Iran said Saturday it had arrested the head of a US-based “terrorist group” accused of being behind a deadly 2008 bombing in the southern city of Shiraz and planning other attacks.
“Jamshid Sharmahd, who was leading armed and sabotage operations inside Iran, is now in the powerful hands” of Iran’s security forces, state television said, citing an intelligence ministry statement.
It did not elaborate on where or when the alleged leader of the opposition royalist group known as the Kingdom Assembly of Iran, or Tondar (Farsi for Thunder), was detained.
Iran slammed its arch-enemy the United States for hosting Sharmahd and “supporting known terrorists who have claimed responsibility for several terrorist acts inside” the country.
“This regime must answer for its support of this terrorist group and other groups and criminals who orchestrate armed, sabotage and terrorist operations against the people of Iran from inside America and spill Iranians’ blood,” a foreign ministry statement said.
The intelligence ministry said Sharmahd had orchestrated the April 12, 2008 bombing in a packed mosque in Shiraz that killed 14 people and wounded 215.
A US State Department spokesperson said, “the Iranian regime has a long history of detaining Iranians and foreign nationals on spurious charges”.
“We urge Iran to be fully transparent and abide by all international legal standards.”
Iran hanged three men convicted of the bombing in 2009, saying they had ties to the monarchist group.
The three men said they had been taking orders from an Iranian US-backed “CIA agent” identified at the time only as “Jamshid” to try to assassinate a high-ranking official in Iran, Fars news agency reported at the time.
They were 21-year-old Mohsen Eslamian and Ali Asghar Pashtar, 20 — both university students — as well as Rouzbeh Yahyazadeh, 32.
The three were found guilty of being “mohareb” (enemies of God) and “corruption on earth” by a revolutionary court in Tehran.
Iran in 2010 hanged two other convicted members of the group, who had “confessed to obtaining explosives and planning to assassinate officials”.
The statement issued on Saturday said that Tondar had plotted several other “big operations” which failed.
It said that Tondar had planned to blow up a dam in Shiraz, use “cyanide bombs” at a Tehran book fair, and plant an explosive device at the mausoleum of the Islamic republic’s founder, the late Ayatollah Ruhollah Khomeini.
Iran’s intelligence ministry published a picture later on Saturday of a grey-haired man in a blindfold it said was Sharmahd. It did not say where or when the photo was taken.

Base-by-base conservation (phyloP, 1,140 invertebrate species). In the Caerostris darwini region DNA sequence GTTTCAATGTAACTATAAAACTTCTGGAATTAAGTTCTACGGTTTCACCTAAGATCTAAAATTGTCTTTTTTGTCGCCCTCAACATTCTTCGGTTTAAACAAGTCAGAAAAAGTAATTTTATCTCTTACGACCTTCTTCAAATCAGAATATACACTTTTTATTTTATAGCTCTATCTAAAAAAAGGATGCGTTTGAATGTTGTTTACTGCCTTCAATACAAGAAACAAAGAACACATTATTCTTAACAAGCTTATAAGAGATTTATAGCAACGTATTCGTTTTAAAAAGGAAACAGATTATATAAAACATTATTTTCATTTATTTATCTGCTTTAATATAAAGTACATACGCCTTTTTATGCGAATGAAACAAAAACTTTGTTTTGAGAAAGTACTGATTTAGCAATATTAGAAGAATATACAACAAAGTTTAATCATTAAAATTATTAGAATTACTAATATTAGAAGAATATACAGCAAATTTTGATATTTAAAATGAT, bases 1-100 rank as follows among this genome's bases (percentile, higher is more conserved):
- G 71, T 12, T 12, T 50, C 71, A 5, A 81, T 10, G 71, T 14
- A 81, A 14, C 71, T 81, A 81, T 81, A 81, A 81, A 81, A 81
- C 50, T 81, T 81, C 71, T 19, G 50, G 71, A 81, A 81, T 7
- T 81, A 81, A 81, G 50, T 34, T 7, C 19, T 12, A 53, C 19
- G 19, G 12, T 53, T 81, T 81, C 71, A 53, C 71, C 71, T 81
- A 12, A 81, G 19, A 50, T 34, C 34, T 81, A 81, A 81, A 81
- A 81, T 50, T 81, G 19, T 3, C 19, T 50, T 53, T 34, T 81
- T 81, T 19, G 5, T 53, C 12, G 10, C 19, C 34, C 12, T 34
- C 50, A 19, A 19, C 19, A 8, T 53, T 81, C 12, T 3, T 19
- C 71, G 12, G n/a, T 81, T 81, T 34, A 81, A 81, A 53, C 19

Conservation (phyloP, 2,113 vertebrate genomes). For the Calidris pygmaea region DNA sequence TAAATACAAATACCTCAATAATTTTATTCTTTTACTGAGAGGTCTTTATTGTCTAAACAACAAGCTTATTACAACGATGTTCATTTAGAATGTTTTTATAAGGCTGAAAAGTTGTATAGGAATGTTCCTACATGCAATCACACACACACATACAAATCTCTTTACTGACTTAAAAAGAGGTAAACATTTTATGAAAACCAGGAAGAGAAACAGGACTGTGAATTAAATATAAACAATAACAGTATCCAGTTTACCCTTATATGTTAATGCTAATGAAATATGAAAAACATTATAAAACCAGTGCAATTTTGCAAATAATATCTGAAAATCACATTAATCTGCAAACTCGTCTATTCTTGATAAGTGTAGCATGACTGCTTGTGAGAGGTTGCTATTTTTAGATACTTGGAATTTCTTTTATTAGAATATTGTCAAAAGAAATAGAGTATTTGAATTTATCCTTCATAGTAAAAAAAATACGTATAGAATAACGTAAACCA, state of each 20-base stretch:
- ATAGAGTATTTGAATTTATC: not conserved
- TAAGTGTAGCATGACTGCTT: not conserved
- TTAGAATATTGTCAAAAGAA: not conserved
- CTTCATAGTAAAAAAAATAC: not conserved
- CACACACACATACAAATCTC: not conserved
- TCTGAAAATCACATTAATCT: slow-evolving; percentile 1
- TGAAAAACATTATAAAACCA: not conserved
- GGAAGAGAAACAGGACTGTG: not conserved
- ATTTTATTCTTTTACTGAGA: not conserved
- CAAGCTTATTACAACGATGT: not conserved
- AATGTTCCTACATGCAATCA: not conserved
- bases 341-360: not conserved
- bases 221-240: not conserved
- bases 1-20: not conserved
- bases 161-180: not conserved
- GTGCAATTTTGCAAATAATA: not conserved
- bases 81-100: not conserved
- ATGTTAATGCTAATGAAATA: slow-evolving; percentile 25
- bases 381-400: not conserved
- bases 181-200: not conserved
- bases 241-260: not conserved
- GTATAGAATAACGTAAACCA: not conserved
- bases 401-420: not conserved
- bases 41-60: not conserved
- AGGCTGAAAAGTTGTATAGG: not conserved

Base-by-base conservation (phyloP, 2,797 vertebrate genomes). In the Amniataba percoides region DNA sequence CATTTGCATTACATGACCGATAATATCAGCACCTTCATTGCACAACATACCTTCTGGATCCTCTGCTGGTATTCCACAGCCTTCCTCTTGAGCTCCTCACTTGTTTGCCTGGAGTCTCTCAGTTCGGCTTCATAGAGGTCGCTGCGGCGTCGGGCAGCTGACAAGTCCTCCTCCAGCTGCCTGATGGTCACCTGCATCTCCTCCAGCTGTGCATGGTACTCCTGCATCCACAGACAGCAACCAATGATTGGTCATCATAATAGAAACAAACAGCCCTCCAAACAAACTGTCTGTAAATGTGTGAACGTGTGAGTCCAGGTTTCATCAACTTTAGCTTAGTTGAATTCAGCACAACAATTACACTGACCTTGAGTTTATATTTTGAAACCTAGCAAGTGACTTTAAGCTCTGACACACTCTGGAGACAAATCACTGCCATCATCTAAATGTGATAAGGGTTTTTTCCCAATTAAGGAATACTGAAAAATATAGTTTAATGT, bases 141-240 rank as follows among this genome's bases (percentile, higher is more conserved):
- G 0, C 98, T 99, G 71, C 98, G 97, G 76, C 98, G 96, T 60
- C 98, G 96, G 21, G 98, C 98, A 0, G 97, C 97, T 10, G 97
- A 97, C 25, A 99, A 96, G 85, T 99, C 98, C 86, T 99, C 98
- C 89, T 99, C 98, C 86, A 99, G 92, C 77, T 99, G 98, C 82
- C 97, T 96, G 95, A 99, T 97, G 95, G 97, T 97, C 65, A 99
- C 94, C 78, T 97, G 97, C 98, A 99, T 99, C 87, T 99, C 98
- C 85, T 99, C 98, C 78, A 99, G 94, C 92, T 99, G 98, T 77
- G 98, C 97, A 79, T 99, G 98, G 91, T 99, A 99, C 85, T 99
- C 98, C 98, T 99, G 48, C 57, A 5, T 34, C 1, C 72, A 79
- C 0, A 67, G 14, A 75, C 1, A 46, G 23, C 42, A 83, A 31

It was not clear how Iran arrested Sharmahd, who has generally been based in the US, in what its intelligence ministry called a “complicated operation”.
According to the association’s website, Sharmahd was born in Tehran in 1955 and grew up in an Iranian-German family before moving to the United States in 2003, where he started to voice anti-Islam and anti-Islamic republic statements.
Tondar rejects the Iranian political system and campaigns to overthrow the Islamic republic and re-establish a monarchy similar to that of Cyrus the Great.
Iran announced the arrest of a former opposition figure in similarly mysterious circumstances in October last year.
It said Ruhollah Zam was arrested in a “sophisticated and professional operation”.
Zam, described by Iran’s Revolutionary Guards as a “counter-revolutionary” who was “directed by France’s intelligence service”, was sentenced to death in June over “corruption on earth”.
Zam, who reportedly lived in exile in Paris, ran a channel on the Telegram messaging application called Amadnews and was accused of sparking unrest during anti-government protests in 2017-18.
The Islamic republic also captured the head of a Sunni Muslim rebel group in a dramatic operation in 2010 and executed him in the same year, boasting of its reach in capturing adversarial figures.
Abdolmalek Rigi was arrested while on a flight from Dubai to Kyrgyzstan, when Iranian warplanes forced the plane he was travelling on to land in Iran.
The rebel group Jundallah (Soldiers of God) had waged a deadly insurgency in Shiite Iran’s southeastern province of Sistan and Baluchistan for a decade before it was severely weakened by Rigi’s execution.